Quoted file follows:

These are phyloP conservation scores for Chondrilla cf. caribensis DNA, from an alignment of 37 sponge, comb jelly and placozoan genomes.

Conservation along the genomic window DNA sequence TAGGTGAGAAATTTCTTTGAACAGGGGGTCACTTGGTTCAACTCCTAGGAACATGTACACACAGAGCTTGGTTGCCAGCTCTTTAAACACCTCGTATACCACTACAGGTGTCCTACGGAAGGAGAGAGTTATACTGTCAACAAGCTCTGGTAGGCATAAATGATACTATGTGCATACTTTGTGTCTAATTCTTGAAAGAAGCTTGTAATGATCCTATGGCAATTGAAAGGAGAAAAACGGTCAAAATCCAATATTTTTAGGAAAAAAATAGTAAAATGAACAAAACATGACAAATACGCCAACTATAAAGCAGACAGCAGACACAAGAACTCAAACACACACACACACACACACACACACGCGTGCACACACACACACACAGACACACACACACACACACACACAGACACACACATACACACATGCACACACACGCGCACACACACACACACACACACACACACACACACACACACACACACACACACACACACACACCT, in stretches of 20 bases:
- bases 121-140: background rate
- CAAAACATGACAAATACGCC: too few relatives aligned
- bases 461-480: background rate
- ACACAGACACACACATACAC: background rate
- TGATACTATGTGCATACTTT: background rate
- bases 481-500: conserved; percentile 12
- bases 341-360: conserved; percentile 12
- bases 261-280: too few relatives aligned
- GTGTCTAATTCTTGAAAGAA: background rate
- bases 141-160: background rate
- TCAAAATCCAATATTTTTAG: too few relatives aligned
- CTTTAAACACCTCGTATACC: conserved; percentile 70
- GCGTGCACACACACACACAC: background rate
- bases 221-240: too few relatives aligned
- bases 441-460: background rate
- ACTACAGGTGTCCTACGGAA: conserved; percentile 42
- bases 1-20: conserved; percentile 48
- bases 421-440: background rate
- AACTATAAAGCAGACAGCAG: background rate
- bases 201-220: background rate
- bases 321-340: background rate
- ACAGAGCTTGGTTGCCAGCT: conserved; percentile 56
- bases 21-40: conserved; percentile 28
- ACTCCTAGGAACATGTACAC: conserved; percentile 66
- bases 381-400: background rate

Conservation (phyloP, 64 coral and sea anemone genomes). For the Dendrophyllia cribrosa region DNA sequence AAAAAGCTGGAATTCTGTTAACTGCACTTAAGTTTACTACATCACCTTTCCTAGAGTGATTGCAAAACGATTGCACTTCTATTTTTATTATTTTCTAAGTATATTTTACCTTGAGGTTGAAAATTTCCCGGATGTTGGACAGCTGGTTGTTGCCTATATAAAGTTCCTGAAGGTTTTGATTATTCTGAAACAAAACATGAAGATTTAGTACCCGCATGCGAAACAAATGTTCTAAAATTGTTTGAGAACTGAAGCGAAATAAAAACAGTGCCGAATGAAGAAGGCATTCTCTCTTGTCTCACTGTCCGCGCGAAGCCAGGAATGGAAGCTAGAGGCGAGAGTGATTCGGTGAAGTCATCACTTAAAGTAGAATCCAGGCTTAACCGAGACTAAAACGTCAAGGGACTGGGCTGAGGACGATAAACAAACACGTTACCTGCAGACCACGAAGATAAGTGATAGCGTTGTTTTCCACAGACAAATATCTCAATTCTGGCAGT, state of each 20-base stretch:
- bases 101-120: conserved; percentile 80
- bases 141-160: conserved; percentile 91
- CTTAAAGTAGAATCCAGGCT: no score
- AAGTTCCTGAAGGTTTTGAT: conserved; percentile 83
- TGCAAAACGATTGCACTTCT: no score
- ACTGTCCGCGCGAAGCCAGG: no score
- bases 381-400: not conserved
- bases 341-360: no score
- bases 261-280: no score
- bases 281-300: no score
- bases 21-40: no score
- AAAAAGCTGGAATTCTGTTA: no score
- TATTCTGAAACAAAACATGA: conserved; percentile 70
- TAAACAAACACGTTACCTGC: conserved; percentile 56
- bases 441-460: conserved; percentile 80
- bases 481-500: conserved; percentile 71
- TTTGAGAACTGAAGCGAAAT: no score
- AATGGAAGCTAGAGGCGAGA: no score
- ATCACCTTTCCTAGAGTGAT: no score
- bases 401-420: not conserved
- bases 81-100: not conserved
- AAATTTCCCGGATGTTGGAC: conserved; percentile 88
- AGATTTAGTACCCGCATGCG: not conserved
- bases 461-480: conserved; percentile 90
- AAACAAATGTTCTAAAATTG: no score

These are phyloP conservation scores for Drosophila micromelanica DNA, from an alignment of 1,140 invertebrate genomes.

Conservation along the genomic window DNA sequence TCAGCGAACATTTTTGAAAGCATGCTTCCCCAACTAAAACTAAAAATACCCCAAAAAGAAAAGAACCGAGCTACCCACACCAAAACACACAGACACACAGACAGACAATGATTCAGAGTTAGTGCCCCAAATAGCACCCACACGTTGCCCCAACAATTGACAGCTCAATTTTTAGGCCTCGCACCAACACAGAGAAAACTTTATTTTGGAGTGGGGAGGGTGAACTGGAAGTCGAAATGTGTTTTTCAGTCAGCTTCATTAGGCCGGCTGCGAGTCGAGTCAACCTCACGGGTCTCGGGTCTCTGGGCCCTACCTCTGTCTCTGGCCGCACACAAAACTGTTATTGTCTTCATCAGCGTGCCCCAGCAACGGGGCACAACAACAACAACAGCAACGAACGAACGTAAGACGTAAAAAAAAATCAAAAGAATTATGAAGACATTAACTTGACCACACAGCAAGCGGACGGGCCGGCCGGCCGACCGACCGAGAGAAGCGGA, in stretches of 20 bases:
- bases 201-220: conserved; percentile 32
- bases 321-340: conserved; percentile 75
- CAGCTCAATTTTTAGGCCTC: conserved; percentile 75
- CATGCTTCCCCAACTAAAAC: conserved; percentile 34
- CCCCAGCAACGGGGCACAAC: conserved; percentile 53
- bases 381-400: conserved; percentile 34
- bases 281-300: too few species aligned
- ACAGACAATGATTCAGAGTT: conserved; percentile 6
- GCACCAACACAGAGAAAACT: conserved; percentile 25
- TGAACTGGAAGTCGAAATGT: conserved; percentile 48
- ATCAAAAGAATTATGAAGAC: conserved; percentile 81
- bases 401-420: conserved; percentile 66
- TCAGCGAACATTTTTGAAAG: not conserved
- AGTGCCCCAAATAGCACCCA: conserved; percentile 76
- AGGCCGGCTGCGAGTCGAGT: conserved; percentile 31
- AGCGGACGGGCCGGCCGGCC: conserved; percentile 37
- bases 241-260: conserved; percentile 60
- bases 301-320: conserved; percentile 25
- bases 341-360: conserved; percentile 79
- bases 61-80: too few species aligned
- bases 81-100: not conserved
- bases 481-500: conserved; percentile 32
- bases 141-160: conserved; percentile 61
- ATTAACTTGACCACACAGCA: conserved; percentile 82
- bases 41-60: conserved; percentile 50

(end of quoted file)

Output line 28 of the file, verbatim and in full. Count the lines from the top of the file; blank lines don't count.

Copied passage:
Conservation (phyloP, 64 coral and sea anemone genomes). For the Dendrophyllia cribrosa region DNA sequence AAAAAGCTGGAATTCTGTTAACTGCACTTAAGTTTACTACATCACCTTTCCTAGAGTGATTGCAAAACGATTGCACTTCTATTTTTATTATTTTCTAAGTATATTTTACCTTGAGGTTGAAAATTTCCCGGATGTTGGACAGCTGGTTGTTGCCTATATAAAGTTCCTGAAGGTTTTGATTATTCTGAAACAAAACATGAAGATTTAGTACCCGCATGCGAAACAAATGTTCTAAAATTGTTTGAGAACTGAAGCGAAATAAAAACAGTGCCGAATGAAGAAGGCATTCTCTCTTGTCTCACTGTCCGCGCGAAGCCAGGAATGGAAGCTAGAGGCGAGAGTGATTCGGTGAAGTCATCACTTAAAGTAGAATCCAGGCTTAACCGAGACTAAAACGTCAAGGGACTGGGCTGAGGACGATAAACAAACACGTTACCTGCAGACCACGAAGATAAGTGATAGCGTTGTTTTCCACAGACAAATATCTCAATTCTGGCAGT, state of each 20-base stretch: